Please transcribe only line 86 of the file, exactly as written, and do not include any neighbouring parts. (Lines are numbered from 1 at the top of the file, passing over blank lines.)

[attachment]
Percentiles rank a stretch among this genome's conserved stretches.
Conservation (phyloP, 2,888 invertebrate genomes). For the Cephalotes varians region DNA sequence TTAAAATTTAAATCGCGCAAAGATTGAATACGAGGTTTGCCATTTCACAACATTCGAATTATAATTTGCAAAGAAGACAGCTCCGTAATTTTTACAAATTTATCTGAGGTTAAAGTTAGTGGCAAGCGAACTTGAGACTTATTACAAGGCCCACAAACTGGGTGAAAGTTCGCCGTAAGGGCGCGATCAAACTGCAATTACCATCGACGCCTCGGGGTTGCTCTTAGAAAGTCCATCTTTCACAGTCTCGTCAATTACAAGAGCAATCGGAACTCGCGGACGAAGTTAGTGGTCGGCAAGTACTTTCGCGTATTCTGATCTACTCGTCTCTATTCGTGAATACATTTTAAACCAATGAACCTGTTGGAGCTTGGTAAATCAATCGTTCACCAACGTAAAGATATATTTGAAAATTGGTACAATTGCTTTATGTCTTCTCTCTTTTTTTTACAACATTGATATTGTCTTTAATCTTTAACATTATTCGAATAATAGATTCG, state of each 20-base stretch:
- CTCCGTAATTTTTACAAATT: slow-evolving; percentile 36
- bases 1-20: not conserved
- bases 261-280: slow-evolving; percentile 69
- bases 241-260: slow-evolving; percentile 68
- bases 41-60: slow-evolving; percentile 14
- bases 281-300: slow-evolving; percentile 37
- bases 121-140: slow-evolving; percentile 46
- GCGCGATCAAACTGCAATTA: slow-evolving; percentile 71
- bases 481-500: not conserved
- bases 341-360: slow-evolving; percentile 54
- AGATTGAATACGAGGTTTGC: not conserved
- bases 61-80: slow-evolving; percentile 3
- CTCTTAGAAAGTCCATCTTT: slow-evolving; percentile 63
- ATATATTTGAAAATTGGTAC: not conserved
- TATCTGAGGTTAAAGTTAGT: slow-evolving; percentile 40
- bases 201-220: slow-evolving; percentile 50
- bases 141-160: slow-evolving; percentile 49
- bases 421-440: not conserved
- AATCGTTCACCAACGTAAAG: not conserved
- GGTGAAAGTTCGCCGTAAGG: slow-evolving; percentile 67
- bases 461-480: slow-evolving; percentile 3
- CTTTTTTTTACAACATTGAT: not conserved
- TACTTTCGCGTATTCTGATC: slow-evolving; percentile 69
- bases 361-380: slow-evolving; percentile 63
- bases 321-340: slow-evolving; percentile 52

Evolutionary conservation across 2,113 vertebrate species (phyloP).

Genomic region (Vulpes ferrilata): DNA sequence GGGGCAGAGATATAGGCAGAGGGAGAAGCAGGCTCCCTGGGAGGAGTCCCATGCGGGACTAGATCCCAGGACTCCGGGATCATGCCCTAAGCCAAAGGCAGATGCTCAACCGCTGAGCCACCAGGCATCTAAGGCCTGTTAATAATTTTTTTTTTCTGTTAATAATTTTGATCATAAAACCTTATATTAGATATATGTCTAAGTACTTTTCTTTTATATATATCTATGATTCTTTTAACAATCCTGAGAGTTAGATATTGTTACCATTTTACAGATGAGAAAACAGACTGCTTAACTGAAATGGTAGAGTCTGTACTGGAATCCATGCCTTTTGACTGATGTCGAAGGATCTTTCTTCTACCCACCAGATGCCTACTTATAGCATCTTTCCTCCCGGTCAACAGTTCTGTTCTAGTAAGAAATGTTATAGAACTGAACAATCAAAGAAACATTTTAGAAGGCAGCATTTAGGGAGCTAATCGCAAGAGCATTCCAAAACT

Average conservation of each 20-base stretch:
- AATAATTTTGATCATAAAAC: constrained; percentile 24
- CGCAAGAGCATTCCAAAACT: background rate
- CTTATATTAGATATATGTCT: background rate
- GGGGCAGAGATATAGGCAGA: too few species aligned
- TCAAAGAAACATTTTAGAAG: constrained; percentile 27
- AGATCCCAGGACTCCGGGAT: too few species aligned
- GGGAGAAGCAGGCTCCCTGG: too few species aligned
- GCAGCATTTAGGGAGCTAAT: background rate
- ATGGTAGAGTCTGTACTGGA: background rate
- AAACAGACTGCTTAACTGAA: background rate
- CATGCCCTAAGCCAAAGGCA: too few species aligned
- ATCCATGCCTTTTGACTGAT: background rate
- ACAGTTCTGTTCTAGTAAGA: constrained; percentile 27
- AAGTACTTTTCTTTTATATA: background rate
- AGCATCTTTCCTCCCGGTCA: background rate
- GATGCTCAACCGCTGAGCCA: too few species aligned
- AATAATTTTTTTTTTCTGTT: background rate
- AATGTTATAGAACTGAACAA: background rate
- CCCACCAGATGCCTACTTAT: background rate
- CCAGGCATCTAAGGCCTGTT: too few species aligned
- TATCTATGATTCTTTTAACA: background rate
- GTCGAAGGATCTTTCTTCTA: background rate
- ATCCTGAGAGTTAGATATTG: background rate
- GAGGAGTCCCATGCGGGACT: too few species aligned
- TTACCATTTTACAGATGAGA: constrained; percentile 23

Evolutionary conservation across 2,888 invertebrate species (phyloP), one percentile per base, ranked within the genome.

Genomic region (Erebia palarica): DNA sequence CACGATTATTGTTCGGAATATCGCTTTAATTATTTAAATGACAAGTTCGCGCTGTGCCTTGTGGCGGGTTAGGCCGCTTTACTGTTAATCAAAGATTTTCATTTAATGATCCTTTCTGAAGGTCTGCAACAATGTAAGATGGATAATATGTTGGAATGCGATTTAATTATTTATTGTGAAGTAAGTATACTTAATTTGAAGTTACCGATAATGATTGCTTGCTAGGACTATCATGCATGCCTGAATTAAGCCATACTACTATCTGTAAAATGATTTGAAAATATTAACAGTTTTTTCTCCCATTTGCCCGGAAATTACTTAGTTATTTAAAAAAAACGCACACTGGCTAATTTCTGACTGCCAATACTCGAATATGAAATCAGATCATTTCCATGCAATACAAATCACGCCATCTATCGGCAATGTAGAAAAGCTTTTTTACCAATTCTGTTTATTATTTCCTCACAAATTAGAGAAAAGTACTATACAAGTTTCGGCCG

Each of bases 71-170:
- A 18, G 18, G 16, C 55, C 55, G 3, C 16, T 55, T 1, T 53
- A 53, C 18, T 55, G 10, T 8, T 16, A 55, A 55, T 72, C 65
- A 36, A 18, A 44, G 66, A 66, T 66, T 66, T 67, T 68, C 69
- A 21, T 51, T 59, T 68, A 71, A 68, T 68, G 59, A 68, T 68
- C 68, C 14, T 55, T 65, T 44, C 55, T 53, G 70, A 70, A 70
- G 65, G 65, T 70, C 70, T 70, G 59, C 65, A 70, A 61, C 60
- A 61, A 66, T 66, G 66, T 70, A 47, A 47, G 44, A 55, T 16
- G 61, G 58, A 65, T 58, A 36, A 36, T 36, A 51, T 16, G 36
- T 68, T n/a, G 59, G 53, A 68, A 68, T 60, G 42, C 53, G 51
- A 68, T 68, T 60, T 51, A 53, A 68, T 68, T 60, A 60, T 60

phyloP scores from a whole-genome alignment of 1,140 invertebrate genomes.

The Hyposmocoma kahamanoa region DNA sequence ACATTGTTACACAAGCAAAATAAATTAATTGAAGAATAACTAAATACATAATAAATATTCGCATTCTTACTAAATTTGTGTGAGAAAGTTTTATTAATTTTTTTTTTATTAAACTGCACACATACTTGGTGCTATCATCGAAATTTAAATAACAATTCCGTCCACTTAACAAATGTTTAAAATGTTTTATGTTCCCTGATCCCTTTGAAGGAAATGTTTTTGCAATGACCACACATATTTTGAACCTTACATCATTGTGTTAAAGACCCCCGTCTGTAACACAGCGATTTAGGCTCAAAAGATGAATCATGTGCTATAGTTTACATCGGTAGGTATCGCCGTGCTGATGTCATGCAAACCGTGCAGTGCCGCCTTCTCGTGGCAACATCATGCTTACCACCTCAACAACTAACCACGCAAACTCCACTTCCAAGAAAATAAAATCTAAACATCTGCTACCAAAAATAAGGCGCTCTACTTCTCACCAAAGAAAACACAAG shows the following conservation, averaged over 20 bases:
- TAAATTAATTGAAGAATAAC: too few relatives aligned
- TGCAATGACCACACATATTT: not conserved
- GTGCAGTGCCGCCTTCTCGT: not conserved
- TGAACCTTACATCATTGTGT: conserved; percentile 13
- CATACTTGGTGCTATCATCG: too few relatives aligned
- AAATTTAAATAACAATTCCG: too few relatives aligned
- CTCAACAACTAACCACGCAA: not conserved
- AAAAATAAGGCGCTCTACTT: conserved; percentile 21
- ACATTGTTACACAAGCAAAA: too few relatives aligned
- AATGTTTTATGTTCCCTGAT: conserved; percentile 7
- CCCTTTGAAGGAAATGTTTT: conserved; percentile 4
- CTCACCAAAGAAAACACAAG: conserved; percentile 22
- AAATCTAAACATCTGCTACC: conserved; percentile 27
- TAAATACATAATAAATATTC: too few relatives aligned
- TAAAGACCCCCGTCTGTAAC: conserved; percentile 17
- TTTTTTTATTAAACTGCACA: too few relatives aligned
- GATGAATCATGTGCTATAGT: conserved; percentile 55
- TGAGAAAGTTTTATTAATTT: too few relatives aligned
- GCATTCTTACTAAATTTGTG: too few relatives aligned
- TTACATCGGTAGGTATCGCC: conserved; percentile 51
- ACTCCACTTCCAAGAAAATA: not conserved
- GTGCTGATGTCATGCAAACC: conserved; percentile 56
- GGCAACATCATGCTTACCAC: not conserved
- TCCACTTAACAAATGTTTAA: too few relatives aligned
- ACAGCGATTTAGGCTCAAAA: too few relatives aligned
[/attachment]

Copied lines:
- TTTTTTTATTAAACTGCACA: too few relatives aligned